Often grouped with legends such as Bach and Beethoven, Brahms is another fine example of a prodigy of classical music from the Romantic era. The German composer and pianist is known for his attachment to the traditional structure he witnessed in the music of earlier legends, yet is also famed for his innovation. Brahms put together combinations that were streaked with bold and unforeseen structural approaches, while subtly honoring the techniques of the earlier Baroque period. Brahms mostly worked on keyboard and choral compositions, concerti, symphonies and chamber music.
Born on 7 May 1833 in Hamburg, due to the influence of his father, Brahms was launched in to the musical tradition rather early. By age of 7 he was a fluent pianist and many sources rather famously report that at the age of 11 he either played or improvised his own piano sonata. It is safe to say that as a young teenager Brahms had cultivated his skills by working at locals inns, restaurants and brothels and had become a proficient musician. His early 20s marked the beginning of his recognition when he went on a concert tour in 1853 as an accompanist and met some influential musicians, who eventually introduced him to Robert Schumann. Brahms and Schumann’s relationship is considered a milestone of his career and personal life. Schumann’s trust in Brahms’ talent led him to openly applaud the young virtuoso which greatly increased his fame in the music world; Together they both composed the F-A-E sonata-‘Free but lonely’.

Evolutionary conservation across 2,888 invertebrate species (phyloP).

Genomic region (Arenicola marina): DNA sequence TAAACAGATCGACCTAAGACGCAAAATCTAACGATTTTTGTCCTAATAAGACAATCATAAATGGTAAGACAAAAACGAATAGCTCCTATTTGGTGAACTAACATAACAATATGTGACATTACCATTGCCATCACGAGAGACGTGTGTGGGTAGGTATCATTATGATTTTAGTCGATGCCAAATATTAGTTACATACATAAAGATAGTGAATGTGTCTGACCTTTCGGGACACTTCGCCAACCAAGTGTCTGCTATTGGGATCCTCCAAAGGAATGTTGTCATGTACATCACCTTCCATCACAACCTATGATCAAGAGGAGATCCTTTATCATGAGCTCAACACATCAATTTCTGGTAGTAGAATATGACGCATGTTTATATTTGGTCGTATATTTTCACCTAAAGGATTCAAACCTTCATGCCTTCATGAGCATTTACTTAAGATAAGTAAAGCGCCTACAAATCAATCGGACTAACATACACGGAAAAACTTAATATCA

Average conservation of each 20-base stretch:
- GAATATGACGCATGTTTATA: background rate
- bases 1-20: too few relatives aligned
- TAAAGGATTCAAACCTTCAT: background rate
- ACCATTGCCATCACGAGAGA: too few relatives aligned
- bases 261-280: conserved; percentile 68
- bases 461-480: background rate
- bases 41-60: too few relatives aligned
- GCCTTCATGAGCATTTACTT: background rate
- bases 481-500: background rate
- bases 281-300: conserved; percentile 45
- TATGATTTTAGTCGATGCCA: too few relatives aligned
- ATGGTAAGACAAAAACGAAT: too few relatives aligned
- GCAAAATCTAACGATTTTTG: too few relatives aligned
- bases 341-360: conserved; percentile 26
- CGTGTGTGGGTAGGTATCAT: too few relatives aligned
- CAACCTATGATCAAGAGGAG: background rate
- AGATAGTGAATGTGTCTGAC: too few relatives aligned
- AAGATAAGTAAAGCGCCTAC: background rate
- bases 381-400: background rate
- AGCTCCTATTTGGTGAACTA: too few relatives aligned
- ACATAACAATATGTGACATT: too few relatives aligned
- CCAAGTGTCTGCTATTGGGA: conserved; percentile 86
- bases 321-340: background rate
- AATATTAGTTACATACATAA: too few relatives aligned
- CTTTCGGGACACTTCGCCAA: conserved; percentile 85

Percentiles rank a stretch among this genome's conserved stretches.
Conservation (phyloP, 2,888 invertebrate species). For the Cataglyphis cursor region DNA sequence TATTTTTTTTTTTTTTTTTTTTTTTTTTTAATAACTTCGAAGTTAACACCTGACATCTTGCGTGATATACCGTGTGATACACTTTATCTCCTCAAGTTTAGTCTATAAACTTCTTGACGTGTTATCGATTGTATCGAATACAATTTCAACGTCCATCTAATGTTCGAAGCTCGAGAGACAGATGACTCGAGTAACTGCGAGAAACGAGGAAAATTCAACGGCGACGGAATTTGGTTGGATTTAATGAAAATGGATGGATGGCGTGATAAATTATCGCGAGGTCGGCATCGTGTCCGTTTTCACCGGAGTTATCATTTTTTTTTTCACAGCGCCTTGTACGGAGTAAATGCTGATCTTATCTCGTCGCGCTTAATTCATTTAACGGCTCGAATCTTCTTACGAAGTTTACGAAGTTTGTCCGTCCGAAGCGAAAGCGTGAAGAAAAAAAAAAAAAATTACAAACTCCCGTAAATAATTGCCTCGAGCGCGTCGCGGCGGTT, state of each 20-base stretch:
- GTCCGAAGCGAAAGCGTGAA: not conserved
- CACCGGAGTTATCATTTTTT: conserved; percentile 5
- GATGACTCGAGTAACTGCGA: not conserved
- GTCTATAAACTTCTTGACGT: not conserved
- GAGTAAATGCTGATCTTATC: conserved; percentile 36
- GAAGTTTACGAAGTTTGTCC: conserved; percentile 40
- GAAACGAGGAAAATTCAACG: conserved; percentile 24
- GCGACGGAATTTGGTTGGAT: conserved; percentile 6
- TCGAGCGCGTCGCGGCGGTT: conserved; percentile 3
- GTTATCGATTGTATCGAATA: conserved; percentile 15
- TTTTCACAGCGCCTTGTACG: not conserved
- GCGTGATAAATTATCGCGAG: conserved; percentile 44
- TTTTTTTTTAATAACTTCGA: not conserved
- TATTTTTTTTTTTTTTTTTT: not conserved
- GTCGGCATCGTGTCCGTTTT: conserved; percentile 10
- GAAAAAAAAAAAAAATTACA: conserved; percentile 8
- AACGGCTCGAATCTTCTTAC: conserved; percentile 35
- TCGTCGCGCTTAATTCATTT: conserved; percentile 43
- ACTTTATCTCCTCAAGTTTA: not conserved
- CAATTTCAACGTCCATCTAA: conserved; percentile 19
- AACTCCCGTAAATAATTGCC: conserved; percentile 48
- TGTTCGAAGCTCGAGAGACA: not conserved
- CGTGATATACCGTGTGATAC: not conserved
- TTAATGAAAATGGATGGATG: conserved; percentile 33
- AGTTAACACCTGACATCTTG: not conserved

After his close companion Schumann passed away in 1856, Brahms took up several posts in Hamburg and Detmold. He was the conductor of the ladies choir in Hamburg and a court musician in the latter. During this time, he still continued to produce several works such as his string sextet in B-flat major and piano concerto No. 1 in D-Minor. In the early 60s Brahms started spending an increasing amount of time in Vienna and eventually moved there and took up the position of director at a choral group, named Singakademie. His years in Vienna can be marked out as the years of success and popularity in his career. The most remarkable moment of his career that proved him to be one of the most sought out musicians in Europe was in 1868, when he finished his work on The German Requiem. This Biblical composition not only portrayed Brahms’ mastery over the techniques of Beethoven and the symphony, but also his versatility and skill to flawlessly combine mixed chorus, solo voices and a complete orchestra. The positive response to this piece is often presumed to have given him the confidence and inspiration to finish many other works such as his cantata named Rinaldo, his first symphony and three others in subsequent years. These four symphonies have been branded within the scores of symphonic literature and are undoubtedly part of his many contributions to classical music.
Johannes Brahms’ last formal position was in 1875 as the principal conductor for the Society of Friends of Music, after which he mostly continued his own work until he passed away on April 3 1897 in Vienna. One of his most famous solo pieces was the Violin Concerto in D major, since it highlighted Brahms’ flair and skill as a soloist. Moreover, it is another example of the versatility of his work since it is still broadly incorporated in the contemporary musical scene such as in the film “There Will Be Blood (2007)”. Brahms was a true perfectionist which is an odd to the quality of his work and is why his work is considered as a legend from the Romantic era.